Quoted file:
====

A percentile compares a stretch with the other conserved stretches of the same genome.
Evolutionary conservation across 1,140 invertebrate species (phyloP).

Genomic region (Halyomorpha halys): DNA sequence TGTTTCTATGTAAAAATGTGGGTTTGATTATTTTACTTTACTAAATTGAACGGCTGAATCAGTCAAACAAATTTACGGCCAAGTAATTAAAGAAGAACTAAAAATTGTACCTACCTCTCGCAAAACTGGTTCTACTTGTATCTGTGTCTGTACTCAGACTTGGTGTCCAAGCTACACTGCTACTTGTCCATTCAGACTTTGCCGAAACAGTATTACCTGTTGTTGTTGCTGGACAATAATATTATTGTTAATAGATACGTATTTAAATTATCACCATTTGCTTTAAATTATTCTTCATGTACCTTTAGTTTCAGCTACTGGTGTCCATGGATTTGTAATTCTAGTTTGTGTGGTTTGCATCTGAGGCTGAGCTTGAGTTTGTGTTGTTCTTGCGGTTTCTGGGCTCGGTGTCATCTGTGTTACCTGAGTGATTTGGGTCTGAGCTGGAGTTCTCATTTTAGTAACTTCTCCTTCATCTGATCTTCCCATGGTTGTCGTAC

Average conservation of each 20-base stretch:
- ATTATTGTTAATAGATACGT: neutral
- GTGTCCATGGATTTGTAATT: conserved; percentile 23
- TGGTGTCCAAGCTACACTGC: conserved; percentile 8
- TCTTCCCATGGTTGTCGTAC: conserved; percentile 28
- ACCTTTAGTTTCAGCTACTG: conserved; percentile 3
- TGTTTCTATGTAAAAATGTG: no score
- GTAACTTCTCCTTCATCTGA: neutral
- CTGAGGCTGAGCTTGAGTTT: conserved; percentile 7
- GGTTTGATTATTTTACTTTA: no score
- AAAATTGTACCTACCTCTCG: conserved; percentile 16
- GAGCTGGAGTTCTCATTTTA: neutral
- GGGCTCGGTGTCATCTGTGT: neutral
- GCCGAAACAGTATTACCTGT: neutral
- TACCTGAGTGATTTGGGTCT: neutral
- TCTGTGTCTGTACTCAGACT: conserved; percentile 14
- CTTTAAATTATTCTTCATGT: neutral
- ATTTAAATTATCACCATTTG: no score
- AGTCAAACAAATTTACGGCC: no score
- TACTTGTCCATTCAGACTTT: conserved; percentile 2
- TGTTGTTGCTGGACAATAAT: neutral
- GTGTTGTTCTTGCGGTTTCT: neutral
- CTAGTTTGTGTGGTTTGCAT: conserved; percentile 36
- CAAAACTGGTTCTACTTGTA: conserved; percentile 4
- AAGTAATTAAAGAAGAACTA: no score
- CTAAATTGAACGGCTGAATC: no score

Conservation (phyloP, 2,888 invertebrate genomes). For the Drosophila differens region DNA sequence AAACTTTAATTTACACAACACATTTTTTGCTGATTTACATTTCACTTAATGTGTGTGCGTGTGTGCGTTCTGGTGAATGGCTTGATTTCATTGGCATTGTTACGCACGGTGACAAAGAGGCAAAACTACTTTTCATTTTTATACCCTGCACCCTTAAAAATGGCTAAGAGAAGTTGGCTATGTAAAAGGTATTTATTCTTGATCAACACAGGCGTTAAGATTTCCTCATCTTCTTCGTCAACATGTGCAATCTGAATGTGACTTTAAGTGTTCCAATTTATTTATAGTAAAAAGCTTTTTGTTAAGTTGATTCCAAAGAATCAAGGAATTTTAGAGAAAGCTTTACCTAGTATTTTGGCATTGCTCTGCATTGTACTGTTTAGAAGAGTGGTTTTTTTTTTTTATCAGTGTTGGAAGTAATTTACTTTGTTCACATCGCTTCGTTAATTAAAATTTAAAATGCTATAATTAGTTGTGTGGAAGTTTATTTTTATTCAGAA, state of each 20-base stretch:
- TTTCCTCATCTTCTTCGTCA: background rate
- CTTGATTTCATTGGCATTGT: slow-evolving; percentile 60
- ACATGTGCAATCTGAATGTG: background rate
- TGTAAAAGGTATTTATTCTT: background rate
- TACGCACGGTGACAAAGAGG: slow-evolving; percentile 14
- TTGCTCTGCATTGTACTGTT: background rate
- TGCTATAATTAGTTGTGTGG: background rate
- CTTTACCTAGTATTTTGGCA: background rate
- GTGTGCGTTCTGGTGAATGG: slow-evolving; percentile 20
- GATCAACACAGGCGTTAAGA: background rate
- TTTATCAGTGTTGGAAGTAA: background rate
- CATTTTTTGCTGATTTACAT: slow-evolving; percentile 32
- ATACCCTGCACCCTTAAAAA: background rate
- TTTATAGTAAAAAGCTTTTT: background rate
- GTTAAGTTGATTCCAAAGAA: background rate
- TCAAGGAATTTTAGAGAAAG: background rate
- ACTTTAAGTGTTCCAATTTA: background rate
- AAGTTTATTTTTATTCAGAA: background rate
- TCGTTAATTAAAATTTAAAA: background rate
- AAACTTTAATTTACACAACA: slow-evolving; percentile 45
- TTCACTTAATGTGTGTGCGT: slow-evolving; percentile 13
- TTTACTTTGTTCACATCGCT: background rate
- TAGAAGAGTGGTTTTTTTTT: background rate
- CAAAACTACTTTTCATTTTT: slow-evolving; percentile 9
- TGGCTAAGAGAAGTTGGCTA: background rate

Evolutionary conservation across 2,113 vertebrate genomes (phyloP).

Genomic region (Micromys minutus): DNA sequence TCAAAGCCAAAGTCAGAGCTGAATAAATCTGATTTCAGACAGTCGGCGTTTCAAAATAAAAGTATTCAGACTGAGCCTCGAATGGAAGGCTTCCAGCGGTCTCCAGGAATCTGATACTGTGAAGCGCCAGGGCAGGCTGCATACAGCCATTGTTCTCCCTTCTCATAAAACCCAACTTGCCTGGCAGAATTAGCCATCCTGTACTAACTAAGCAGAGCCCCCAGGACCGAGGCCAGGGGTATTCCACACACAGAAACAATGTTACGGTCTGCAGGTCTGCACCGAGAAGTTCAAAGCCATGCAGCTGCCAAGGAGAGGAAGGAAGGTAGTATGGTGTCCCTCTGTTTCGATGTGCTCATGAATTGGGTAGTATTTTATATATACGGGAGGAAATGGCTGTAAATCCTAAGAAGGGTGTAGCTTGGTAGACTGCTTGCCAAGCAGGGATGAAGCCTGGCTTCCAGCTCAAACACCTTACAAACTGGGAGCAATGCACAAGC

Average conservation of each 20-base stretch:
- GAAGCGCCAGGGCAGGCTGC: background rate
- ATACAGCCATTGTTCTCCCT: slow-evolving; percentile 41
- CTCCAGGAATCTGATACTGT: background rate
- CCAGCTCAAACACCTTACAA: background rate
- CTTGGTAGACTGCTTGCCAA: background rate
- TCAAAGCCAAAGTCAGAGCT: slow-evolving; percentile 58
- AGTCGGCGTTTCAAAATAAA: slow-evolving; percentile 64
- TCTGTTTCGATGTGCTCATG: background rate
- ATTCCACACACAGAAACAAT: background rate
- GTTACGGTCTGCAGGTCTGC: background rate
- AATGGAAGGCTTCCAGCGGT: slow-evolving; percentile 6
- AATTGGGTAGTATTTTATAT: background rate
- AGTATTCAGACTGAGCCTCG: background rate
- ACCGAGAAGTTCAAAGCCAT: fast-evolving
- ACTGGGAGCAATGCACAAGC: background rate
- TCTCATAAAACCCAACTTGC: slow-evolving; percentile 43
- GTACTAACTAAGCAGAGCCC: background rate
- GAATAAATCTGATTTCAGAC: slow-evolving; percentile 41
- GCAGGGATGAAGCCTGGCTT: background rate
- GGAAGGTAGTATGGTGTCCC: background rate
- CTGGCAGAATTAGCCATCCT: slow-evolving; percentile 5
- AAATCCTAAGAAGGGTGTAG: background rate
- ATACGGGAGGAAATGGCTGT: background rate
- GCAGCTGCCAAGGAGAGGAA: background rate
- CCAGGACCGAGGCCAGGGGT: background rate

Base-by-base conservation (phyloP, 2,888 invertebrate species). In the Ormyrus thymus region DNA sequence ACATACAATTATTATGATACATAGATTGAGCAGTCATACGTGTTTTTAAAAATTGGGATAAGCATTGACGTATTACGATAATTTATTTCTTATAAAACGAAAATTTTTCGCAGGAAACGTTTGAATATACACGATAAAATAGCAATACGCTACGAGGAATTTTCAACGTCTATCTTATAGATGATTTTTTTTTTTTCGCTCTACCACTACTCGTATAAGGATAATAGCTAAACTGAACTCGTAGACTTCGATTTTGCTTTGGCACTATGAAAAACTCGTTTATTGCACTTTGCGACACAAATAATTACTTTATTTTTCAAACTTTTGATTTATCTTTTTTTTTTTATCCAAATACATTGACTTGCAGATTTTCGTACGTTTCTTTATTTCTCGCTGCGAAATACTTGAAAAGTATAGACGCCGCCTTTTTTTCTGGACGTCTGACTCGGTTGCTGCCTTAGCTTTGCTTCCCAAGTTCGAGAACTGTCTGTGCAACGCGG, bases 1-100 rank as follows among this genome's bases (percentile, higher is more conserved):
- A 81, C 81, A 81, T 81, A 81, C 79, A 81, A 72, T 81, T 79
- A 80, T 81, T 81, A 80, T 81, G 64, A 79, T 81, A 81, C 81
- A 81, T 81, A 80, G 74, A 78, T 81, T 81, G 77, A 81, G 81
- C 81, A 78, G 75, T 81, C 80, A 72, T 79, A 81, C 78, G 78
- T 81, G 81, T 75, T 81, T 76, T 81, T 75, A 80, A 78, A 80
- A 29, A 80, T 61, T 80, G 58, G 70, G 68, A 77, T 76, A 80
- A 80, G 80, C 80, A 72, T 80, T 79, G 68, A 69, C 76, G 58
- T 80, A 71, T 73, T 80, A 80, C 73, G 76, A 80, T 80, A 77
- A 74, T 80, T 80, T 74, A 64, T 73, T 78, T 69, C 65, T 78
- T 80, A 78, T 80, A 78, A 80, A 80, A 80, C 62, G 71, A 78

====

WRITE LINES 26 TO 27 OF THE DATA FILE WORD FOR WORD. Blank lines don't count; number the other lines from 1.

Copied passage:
- CTAGTTTGTGTGGTTTGCAT: conserved; percentile 36
- CAAAACTGGTTCTACTTGTA: conserved; percentile 4